Is watching an advertisement before a song on YouTube a form of Terrnova's "free labor"? What if these advertisement take the place of the cost of purchasing a physical album or even a digital single, is that beneficial to the masses but not the musician or industry? But then again perhaps this also means there is less illegal piracy which brought less many than advertising?
I hope to use the Neilsen report and other contemporary YouTube/Music Industry articles and findings to understand what has changed in the music industry since YouTube (and certain other internet music sites, as they overlap). I then hope to weave together my findings with Terranova's "Free Labor" chapter of Network Culture as well as Tsing's Friction to understand how the multidimensional contact between the masses, the music industry, the musicians, and the internet (especially through YouTube) create friction, and perhaps who the results of the friction seem to be favoring.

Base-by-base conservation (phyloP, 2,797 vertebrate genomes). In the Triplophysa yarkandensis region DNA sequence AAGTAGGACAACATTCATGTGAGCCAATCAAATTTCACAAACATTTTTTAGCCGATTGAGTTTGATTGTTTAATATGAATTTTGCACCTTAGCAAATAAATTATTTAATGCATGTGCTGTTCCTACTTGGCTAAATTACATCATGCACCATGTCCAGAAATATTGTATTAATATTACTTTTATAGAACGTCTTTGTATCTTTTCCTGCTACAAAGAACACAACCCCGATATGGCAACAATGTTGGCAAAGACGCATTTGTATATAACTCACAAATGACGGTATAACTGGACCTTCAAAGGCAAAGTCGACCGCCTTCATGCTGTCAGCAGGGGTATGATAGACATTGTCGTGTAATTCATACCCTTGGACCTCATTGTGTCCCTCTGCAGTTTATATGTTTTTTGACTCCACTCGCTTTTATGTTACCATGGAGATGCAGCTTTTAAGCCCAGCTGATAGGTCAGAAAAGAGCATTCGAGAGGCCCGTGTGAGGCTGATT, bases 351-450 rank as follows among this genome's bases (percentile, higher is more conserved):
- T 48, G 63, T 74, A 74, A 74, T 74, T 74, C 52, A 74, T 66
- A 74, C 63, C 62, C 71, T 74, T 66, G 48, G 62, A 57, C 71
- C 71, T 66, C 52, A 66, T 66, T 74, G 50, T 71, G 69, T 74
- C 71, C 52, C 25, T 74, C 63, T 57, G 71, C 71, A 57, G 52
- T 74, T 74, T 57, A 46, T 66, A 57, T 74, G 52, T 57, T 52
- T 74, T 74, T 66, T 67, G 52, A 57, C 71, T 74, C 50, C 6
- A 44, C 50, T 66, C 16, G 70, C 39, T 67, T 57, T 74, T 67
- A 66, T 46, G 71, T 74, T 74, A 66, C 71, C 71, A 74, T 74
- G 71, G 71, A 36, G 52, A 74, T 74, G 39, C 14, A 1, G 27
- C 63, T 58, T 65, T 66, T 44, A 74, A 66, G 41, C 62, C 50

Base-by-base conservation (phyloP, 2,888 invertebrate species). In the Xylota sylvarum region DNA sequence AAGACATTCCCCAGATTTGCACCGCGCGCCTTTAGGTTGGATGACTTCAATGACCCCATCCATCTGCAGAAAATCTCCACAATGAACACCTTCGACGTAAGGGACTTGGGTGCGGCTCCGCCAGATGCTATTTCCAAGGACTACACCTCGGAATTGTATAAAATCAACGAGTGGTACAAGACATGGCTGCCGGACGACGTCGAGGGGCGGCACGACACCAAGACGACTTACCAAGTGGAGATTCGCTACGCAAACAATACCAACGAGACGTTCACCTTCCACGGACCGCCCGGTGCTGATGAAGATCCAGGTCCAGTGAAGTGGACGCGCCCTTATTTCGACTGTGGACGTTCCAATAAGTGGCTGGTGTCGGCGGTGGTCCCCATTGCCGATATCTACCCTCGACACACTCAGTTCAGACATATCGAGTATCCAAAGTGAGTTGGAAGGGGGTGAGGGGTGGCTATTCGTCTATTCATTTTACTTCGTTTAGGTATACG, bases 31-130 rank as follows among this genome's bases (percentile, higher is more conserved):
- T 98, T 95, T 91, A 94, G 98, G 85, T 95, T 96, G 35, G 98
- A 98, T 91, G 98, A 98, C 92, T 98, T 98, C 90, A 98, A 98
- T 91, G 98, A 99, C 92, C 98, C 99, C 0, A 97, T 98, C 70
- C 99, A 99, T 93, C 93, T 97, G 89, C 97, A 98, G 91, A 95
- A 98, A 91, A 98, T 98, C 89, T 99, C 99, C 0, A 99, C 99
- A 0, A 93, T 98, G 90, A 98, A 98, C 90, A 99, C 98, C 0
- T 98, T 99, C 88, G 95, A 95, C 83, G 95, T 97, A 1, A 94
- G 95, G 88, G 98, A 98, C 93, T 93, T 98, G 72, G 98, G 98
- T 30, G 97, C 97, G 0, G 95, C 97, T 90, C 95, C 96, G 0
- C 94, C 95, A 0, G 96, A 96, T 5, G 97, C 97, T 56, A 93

[Other websites I have researched and may discuss include Vimeo, Pitchfork, HypeMachine, Soundcloud, Facebook, Twitter, and maybe even MySpace if you remember can that far back. Quotes from the Dis/Empowerment unit readings relating to democratization of crowd communication may jump into my paper if I can transliterate them from applying to the politically suppressed to applying to people choosing and supporting their favorite tunes.]